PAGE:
The Fire Of London 1666

On Sunday morning, the 2nd September 1666, the destruction of medieval London began

Accidental fires were common in 17th-century London. Open fires burned in houses, shops and workshops, sellers kindled them in braziers in the streets. Timber was the most common building material, and straw was laid on floors and stored in stables and outhouses.

In the early hours of the morning of Sunday, 2 September, fire broke out ? in the king's own bakery in Pudding Lane in the City. Pudding Lane was a narrow street of timbered buildings, many of them housing cook shops. It backed on to Fish Street Hill, which led to London Bridge, itself lined with buildings made of plaster and wood. Once fire took hold in Thomas Farryner's bakery kitchen that night, it spread swiftly.

A journeyman living above the bakery raised the alarm. The household jumped to safety from the roof, except for one maid, who became the fire's first victim. Fanned by a stiff east wind, the fire burned fiercely, spreading to buildings in Thames Street in the south, St Botolph's Lane in the east and Fish Street Hill. Many of the buildings housed storerooms full of combustible materials such as oil, pitch, hemp and tar. These fuelled the fire, and the heat was so intense that no one could get close enough to fight the flames.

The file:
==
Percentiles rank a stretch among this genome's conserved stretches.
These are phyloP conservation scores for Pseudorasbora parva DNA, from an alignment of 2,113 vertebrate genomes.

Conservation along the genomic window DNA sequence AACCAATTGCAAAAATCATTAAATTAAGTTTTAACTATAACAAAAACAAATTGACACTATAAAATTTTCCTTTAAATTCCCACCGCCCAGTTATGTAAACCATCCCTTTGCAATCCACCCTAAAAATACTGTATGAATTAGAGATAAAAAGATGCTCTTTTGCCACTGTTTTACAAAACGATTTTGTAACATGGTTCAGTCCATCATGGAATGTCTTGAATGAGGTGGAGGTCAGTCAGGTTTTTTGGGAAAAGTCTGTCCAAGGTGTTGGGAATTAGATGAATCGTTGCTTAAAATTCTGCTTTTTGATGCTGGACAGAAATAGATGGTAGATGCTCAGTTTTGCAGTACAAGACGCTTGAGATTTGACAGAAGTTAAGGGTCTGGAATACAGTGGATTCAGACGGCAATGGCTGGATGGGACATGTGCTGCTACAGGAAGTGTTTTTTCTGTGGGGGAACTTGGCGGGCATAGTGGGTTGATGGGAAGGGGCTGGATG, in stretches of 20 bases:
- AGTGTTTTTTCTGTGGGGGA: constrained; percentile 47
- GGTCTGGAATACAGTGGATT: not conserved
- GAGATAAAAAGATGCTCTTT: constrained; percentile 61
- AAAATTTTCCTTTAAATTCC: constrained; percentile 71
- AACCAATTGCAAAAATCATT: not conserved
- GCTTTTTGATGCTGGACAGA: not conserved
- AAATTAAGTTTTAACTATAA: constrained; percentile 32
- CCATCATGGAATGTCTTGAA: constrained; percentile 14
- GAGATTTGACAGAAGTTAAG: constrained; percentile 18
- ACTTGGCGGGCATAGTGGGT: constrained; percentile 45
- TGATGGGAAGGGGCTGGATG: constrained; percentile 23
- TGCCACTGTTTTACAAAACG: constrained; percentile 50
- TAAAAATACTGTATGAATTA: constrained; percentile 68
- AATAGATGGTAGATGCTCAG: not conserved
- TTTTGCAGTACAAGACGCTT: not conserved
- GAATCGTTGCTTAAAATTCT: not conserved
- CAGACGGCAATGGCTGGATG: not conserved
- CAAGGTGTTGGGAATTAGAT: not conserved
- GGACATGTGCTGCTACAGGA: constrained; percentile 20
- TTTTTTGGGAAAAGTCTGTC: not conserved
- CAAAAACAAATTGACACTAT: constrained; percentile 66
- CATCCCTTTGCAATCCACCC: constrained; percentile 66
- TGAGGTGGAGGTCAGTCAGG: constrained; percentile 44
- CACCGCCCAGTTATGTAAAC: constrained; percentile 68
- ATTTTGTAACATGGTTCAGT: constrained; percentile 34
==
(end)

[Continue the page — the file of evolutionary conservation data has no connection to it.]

The standard procedure to stop a fire from spreading had always been to destroy the houses on the path of the flames, creating ?fire-breaks?, to deprive a fire from fuel. Lord Mayor Bludworth, however, was hesitant, worrying about the cost of rebuilding. By the time a Royal command came down, carried by Samuel Pepys, the fire was too out of control to stop.

The Trained Bands of London were called in to demolish houses by gunpowder, but often the rubble was too much to be cleared before the fire was at hand, and only eased the fire's way onward. The fire blazed unchecked for another three days, until it halted near Temple Church. Then, it suddenly sprang to life again, continuing towards Westminster.

The Duke of York had the presence of mind to order the Paper House demolished to create a fire break, and the fire finally died down.

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